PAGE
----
In a study from Pune, about 48% to 68.6% A. baumannii isolates were MDR[13]. In a report from 48 European hospitals from 2002 to 2004, 32.4%, 34% and 47.6% isolates showed susceptibility to Ceftazidime, Ciprofloxacin and Gentamicin respectively[9]. In Asia and the Middleeast, rates of non-susceptibility are about 40% for Ceftazidime, 35% for Amikacin and 45% for Ciprofloxacin[9]. We found the corresponding figures for these groups of antimicrobials to be 80%, 55.5% and 52.17% respectively. Thus in our study, slightly higher values were recorded for third generation Cephalosporins and Ciprofloxacin respectively. Acinetobacter spp. constituted about 33.3% of all bacterial isolates and 25% of all microbial isolates from I.C.U. samples, according to our study.

Colistin, also referred as Polymyxin E, typically retains activity against Acinetobacter spp. in the face of broadspectrum antimicrobial resistance. However, it can be nephrotoxic and ototoxic which limits its routine use, though the toxicity has been found to be similar to other antimicrobials in the ICU set-up [8].

Notably, our findings show that Levofloxacin is effective against Acinetobacter spp.(21.42% resistance), while 6.25% isolates were resistant to Gatifloxacin. Another study has reported Levofloxacin resistance in Acinetobacter baumanii in the order of 26% [14]. Thus Levofloxacin, a S-enantiomer of Ofloxacin, being safer and better tolerated than other fluoroquiniolones [15], can be a lesser toxic and cost-effective therapeutic option against Acinetobacter isolates, especially in this part of India. Carbapenem resistance is an emerging problem with Acinetobacter spp. Only a few centres like I.M.S., B.H.U., Varanasi and A.I.I.M.S.,New Delhi, have mentioned Meropenem resistance in Acinetobacter spp. to be about 6.4% and 22.16% respectively in their studies[16,17]. One report from the U.S.A has quoted Imipenem resistance in Acinetobacter baumannii in the order of 23.1% in their study[18]. A similar study from India mentions that about 14.2% of A. baumannii isolates in their study were Imipenem resistant [19]. Acinetobacter spp., in general show greater in vitro resistance to Meropenem than Imipenem [16,17]. Our results show that about 15% of all isolates of Acinetobacter spp. were resistant to Imipenem. Another important finding of our study is that ESBL production was found to be of the order of 78.5%, which is in concordance with results from a study in Meerut, North India which has shown this figure to be about 75% [20]. However, studies from Bangalore, South India, have reported a low prevalence of ESBLs in Acinetobacter spp.(28%) [21]. There are only a handful of reports in the literature regarding the prevalence of ESBLs in Acinetobacter spp. from India, especially Eastern India, and our study thus merits mention.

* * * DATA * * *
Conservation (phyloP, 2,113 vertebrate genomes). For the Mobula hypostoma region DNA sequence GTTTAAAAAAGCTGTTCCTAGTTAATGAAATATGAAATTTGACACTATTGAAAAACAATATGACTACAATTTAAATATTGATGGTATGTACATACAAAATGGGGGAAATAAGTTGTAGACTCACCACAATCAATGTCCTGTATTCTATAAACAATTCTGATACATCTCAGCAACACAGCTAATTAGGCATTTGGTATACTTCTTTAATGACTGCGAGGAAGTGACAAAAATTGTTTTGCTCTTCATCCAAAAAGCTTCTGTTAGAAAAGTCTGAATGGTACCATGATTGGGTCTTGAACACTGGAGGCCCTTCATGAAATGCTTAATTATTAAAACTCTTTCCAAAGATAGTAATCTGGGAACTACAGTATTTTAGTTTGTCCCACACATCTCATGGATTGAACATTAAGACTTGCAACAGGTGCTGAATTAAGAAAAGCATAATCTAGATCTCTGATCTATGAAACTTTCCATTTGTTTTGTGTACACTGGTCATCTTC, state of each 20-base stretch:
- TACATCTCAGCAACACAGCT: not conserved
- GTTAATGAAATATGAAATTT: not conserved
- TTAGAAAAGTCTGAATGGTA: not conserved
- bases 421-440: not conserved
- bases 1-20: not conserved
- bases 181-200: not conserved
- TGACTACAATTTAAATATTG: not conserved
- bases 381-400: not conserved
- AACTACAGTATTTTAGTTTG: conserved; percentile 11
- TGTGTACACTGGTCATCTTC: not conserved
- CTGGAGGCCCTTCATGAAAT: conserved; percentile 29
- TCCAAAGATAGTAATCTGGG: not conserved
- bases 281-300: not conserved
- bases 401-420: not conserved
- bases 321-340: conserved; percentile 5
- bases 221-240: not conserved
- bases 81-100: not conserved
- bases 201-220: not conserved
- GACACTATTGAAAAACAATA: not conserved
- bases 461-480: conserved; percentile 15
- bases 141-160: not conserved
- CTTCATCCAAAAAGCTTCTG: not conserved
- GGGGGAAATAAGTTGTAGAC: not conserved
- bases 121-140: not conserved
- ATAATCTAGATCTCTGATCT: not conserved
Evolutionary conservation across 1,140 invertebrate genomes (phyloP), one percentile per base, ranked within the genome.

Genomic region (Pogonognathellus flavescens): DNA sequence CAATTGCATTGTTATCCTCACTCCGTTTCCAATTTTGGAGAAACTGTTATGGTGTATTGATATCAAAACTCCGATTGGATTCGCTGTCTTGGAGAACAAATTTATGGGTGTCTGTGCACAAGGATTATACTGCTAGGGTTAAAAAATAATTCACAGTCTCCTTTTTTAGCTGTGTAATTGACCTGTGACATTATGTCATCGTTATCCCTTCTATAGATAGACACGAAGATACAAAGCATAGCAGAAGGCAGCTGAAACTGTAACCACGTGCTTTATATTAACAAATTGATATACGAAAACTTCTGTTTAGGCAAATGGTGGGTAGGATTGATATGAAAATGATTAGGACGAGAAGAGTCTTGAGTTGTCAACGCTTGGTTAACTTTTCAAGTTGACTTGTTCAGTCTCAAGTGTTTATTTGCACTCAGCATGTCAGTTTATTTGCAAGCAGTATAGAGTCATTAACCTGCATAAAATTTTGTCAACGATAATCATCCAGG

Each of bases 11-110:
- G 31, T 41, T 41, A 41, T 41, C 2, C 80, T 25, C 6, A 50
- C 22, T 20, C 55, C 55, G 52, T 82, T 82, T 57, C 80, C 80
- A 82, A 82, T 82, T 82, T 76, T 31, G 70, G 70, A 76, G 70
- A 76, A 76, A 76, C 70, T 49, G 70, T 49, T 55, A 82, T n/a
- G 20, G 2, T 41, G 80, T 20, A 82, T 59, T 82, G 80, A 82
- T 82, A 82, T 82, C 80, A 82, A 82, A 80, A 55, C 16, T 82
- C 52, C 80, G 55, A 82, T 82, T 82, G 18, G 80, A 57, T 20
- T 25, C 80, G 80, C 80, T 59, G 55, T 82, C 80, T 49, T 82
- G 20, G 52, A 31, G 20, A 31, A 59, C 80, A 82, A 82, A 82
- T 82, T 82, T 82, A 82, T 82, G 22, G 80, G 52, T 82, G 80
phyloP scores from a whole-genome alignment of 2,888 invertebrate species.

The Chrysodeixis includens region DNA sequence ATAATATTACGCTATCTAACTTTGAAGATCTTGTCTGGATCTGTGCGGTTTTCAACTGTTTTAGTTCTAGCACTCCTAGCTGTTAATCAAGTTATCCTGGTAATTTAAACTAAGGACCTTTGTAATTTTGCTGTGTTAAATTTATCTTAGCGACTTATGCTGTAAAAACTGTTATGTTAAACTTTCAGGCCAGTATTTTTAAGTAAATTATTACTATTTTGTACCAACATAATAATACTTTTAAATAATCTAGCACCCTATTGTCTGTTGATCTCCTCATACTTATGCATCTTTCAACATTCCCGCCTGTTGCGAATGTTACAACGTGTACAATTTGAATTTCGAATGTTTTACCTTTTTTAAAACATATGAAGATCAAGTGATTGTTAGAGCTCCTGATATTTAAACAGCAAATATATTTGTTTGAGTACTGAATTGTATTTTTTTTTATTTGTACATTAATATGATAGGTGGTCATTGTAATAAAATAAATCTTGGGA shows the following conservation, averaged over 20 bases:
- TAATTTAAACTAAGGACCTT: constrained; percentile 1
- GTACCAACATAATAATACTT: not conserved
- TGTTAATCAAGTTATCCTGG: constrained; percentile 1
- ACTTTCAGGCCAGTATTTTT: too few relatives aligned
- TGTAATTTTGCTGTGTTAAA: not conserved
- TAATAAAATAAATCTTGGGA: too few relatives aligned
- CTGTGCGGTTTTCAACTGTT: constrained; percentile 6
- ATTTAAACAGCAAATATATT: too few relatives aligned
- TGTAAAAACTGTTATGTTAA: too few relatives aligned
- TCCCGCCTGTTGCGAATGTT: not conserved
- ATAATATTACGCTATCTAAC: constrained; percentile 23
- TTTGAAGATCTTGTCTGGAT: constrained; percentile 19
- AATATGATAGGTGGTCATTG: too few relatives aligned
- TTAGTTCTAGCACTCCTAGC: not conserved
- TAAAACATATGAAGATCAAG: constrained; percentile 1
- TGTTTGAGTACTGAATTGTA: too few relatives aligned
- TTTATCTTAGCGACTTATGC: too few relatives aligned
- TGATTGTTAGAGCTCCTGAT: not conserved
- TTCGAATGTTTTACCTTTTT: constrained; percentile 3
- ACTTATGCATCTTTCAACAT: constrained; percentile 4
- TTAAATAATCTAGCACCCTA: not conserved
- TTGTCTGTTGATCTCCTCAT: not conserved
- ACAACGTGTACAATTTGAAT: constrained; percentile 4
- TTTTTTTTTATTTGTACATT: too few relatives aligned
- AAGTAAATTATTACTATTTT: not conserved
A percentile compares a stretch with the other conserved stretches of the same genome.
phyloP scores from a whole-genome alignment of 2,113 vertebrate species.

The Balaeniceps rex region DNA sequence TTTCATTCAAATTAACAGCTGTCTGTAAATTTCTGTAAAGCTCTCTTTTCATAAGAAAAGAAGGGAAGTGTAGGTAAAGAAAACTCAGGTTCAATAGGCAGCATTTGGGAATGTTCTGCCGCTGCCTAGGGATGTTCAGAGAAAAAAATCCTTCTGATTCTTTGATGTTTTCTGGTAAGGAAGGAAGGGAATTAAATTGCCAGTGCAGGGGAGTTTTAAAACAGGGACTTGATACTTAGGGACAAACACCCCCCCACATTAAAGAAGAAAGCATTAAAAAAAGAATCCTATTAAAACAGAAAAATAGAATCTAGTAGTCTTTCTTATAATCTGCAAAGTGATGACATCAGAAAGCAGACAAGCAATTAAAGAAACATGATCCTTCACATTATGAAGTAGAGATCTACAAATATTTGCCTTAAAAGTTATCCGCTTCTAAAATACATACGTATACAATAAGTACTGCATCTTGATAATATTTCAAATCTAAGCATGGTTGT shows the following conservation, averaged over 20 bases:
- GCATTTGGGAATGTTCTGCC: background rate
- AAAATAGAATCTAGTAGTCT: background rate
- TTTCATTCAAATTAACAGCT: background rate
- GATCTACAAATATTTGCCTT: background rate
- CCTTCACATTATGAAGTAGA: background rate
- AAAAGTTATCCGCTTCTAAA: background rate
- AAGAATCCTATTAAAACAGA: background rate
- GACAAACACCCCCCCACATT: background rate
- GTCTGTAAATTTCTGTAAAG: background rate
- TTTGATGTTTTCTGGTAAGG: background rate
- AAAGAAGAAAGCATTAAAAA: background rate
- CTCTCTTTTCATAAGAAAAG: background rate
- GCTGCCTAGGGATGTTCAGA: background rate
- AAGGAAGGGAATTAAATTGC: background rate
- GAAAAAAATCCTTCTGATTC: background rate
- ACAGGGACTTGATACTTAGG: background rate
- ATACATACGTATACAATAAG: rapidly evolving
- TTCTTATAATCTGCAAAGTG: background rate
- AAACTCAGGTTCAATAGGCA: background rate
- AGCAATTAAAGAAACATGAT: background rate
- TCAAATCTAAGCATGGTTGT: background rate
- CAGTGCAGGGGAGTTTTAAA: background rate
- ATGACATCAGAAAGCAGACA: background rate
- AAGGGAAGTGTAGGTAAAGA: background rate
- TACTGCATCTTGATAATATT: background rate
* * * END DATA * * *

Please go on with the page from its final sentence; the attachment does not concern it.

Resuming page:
Limitations of the study

The sample size (100)was not very large and hence the species distribution as mentioned here needs to be correlated with studies taking large number of isolates. Also, the in-vitro resistance of Acinetobacter spp. to Colistin was not studied, especially in the I.C.U., which could be epidemiologically important.


The authors are indebted to Mr. Soumitra Roy and Mr. S.P.Dhabal for making timely provisions of culture media and helping in interpreting susceptibility results.